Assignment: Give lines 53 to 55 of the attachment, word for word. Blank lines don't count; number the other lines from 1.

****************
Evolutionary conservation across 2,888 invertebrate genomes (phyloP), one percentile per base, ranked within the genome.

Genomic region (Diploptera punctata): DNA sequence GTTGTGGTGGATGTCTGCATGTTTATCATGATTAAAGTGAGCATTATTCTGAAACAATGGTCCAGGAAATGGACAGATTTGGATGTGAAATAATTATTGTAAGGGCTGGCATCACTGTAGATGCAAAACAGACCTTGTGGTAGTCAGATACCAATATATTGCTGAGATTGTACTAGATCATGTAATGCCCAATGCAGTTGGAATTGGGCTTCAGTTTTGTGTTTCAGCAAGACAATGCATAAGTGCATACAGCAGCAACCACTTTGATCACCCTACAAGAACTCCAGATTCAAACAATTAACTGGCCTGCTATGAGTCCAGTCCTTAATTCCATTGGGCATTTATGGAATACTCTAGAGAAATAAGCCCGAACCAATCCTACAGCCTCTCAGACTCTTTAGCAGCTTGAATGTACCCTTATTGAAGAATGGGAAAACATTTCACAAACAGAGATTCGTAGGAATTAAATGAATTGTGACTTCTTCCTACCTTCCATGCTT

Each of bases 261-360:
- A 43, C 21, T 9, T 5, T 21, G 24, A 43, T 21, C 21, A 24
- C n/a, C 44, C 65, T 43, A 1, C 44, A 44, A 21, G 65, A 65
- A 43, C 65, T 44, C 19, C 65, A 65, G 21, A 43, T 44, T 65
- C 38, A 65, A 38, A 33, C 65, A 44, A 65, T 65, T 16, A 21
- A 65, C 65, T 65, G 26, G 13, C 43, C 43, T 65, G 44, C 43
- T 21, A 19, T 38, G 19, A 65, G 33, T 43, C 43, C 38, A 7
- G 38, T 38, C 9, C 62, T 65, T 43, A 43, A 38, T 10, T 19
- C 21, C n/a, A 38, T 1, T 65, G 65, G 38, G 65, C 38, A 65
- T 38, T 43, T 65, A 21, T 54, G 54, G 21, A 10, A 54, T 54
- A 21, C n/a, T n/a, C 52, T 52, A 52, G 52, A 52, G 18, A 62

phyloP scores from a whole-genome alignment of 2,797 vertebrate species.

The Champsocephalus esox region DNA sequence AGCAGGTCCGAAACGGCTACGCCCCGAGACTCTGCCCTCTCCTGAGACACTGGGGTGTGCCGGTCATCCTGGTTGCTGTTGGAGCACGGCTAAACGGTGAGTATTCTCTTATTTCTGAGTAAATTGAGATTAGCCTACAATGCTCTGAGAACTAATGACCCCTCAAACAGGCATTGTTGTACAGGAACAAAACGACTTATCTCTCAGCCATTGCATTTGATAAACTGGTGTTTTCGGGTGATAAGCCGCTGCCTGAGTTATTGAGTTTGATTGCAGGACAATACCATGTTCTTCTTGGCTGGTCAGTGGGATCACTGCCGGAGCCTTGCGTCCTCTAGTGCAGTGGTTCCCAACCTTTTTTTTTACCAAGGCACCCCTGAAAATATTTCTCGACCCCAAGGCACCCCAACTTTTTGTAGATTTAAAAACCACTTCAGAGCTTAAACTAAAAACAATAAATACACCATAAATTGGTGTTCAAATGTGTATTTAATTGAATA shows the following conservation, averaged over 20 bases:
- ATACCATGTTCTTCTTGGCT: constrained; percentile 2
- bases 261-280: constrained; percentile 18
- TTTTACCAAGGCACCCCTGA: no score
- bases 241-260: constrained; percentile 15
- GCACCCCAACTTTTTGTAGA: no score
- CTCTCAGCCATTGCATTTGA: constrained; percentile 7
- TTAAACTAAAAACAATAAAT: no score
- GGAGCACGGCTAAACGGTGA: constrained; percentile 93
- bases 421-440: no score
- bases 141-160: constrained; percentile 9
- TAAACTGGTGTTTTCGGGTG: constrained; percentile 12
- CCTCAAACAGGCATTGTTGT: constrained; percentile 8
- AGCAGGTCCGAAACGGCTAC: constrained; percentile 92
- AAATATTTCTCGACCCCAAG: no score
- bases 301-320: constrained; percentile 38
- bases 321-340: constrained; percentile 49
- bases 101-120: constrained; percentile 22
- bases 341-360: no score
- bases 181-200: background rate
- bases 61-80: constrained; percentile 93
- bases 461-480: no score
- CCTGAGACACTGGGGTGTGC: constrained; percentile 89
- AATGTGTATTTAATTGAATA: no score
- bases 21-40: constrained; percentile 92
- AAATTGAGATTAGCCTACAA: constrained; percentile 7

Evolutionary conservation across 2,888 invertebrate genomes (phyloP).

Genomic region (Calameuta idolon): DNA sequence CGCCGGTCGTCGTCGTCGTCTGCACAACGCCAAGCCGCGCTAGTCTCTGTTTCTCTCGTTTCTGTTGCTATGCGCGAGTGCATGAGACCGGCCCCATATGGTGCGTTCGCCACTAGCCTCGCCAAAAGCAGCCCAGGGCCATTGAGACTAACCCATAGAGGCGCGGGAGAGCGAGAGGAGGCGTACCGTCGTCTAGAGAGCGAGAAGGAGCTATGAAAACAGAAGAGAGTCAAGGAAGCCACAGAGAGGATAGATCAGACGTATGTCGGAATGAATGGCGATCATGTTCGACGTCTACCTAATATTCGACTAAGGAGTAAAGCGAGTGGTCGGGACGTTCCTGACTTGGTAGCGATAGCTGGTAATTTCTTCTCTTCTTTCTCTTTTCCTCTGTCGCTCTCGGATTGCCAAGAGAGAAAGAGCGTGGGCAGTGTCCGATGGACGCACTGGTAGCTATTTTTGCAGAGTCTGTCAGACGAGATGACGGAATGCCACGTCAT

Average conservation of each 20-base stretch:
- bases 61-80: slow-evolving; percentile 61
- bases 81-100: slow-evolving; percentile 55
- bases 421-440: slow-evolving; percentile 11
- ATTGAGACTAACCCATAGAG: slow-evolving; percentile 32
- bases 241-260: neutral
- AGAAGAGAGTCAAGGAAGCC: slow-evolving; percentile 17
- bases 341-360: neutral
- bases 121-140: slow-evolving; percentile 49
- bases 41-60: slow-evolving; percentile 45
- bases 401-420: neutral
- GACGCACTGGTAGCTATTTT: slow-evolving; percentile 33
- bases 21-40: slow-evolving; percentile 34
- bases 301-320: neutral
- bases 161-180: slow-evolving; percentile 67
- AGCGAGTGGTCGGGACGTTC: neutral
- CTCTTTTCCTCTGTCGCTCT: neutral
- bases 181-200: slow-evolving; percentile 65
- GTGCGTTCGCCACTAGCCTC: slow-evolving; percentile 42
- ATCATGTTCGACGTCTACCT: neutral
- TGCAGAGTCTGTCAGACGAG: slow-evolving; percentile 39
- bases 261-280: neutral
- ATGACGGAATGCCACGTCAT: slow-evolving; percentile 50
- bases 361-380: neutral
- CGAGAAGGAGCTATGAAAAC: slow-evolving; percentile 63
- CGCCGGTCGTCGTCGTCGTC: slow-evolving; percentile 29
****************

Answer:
- bases 401-420: neutral
- GACGCACTGGTAGCTATTTT: slow-evolving; percentile 33
- bases 21-40: slow-evolving; percentile 34